My Answer – as little as possible!
Sorry – doesn’t get a pass mark from me – misses the two most fundamental issues of our time.
1/ Markets measure exchange value.
Exchange value is some function of human value multiplied by some function that estimates scarcity.
The more scarce something is, the more it is worth.
Without scarcity – no market value.
Example – oxygen in the air, arguably the single most valuable thing to any human, yet of zero market value due to universal abundance (zero scarcity).
Logical extension: markets cannot be incentivised to deliver universal abundance, or to deal with it in any meaningful non-destructive way.
2/ Exponential changes in technology.
In the past, most things were genuinely scarce.
It took real human labour to produce most things (goods and services).
We now live in an age of automation, where a large and exponentially expanding set of goods and services can be fully automated.
Full automation offers universal abundance, but that leads to zero economic value.
Hence we see the rise of artificial barriers to universal abundance, in notions such as copyright, and intellectual property and any sort of patent that lasts more than 5 years. Many international “free trade” treaties are nothing more that such IP induced scarcity.
Exponential technology can deliver on universal abundance, but market incentives are directly opposed to any such universal abundance.
Another aspect of this is that poverty is a structural necessity in market based systems.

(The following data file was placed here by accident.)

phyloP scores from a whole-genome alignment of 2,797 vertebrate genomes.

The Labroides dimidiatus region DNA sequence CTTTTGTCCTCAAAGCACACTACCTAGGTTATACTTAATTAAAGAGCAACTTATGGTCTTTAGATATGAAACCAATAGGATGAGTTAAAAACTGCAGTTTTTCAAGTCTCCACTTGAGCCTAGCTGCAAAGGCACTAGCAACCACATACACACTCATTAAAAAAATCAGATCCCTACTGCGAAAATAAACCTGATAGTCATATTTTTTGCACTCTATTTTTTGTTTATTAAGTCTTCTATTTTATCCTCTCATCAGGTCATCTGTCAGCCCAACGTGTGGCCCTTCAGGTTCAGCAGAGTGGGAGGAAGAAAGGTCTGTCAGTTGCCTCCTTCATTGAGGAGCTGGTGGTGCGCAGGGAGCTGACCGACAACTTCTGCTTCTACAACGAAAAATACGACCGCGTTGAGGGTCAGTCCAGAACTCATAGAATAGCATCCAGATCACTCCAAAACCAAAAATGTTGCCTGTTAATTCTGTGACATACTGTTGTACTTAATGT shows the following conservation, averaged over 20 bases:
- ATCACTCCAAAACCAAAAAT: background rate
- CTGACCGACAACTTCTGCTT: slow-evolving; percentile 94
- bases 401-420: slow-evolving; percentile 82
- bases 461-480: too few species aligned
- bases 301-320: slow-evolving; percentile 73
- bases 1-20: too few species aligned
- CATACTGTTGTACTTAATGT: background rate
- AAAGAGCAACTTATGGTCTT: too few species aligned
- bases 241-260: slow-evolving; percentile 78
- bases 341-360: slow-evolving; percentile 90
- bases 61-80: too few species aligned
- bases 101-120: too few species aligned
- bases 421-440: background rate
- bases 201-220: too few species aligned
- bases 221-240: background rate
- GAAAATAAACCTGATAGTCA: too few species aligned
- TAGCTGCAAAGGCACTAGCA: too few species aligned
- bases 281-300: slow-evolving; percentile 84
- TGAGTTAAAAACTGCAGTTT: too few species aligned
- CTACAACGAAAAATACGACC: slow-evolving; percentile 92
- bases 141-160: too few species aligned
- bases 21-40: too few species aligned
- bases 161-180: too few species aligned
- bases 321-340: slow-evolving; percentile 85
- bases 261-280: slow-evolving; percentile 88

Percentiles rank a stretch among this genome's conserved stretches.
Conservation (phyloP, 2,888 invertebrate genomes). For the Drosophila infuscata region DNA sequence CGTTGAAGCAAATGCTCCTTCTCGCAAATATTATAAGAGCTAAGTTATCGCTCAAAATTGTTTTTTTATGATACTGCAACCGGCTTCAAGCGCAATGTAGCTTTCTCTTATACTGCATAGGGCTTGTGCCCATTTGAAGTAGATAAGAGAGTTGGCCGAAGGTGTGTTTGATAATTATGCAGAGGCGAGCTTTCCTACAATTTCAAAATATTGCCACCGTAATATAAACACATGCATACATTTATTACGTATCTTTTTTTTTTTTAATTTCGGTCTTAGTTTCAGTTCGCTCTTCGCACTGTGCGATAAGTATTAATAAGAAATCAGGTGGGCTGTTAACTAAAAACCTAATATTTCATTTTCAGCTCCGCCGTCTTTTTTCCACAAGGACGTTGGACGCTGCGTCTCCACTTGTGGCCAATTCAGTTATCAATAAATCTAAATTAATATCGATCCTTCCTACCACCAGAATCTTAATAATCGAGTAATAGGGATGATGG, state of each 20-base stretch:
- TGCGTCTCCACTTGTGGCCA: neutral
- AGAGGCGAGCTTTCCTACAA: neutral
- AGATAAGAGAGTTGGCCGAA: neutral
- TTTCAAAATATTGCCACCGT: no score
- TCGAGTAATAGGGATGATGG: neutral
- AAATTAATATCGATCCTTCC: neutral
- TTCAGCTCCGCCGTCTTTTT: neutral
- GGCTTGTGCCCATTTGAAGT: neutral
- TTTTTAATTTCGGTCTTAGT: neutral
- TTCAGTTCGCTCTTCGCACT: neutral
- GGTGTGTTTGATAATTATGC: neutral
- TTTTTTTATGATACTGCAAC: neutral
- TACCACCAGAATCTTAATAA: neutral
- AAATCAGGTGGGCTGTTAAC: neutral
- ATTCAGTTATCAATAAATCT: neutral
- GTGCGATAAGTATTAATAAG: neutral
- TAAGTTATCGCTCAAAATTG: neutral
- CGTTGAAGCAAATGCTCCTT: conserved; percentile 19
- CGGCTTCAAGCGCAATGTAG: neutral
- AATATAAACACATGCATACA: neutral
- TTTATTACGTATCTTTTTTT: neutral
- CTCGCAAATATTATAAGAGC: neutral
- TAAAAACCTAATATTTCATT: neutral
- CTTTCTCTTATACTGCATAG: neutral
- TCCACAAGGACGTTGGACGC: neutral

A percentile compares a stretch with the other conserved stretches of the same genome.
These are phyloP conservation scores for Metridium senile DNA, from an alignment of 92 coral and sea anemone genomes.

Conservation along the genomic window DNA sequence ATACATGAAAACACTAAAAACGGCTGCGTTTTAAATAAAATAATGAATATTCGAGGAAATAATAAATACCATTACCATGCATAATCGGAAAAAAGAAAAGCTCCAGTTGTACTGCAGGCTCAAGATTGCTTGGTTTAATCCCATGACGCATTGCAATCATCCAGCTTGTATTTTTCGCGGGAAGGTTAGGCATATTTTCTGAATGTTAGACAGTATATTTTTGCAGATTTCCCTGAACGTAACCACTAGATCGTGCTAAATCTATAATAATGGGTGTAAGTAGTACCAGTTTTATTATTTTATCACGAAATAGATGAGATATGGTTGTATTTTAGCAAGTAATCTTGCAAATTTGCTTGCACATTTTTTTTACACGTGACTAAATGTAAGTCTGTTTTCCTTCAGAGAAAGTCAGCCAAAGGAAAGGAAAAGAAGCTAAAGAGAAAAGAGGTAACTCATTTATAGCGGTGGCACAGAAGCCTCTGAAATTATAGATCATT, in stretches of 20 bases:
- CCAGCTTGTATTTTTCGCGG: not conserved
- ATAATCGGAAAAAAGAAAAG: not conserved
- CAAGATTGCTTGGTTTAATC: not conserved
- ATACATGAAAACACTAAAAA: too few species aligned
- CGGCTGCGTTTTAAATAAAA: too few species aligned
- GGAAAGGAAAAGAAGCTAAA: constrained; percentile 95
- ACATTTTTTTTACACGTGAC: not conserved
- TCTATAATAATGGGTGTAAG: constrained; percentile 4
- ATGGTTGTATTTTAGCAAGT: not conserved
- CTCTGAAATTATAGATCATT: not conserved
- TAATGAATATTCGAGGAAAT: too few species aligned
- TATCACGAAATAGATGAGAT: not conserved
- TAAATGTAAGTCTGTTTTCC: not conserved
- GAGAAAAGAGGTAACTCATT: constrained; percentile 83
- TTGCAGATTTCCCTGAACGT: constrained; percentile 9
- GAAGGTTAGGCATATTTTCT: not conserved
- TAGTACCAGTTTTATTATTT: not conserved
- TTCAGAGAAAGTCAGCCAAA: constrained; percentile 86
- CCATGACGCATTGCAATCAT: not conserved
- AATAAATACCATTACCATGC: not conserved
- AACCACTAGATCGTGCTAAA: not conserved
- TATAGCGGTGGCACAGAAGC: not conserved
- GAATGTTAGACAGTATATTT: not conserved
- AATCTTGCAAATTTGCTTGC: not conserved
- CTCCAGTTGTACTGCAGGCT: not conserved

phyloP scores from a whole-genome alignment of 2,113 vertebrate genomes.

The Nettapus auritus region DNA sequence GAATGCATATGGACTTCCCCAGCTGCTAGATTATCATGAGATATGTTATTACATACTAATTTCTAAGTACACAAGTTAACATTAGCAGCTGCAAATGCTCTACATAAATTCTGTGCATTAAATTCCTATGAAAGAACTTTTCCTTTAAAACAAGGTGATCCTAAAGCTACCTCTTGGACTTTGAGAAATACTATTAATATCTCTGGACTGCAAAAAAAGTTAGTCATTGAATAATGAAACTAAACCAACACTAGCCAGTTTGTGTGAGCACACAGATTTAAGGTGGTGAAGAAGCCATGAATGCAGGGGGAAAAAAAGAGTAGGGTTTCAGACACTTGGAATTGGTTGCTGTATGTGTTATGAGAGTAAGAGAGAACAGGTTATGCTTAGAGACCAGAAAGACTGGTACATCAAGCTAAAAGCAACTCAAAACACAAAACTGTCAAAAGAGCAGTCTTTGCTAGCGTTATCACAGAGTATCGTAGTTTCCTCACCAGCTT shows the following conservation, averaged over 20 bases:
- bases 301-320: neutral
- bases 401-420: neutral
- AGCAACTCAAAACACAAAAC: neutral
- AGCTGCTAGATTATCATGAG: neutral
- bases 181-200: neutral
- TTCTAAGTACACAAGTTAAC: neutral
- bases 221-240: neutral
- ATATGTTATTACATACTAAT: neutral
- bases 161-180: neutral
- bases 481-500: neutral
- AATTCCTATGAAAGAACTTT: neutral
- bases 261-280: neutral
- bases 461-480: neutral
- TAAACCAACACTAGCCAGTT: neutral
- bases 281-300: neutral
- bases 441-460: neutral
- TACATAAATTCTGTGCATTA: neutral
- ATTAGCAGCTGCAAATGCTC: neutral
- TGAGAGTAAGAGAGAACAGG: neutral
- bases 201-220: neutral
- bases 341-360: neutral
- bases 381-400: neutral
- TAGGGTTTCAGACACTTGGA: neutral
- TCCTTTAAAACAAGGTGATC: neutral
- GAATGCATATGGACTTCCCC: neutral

The only reason anyone on this planet need not have all their reasonable material survival needs (water, air, food, housing, energy, education, transport, communications, healthcare, sanitation) is the needs of the money system. Technical solutions to those problems are relatively trivial.
To claim that “Techno-utopians will argue that the answer to either problem is more economic growth” may apply to some, but definitely not this one (nor, would I suggest, any with a reasonable knowledge of both technology and economics).
I argue clearly and explicitly that it is the very concept of money as a measure of exchange value that is now the single greatest impediment to real technical solutions to the many levels of problems facing our society and the ecosystems within which we exist.
The logic is clear – indisputable:
No exchange based based system of values can deliver optimal outcomes in a technical environment capable of delivering universal abundance of a significant set of goods and services (including all survival needs).
The authors go nowhere near this issue.
Sorry – you missed the boat!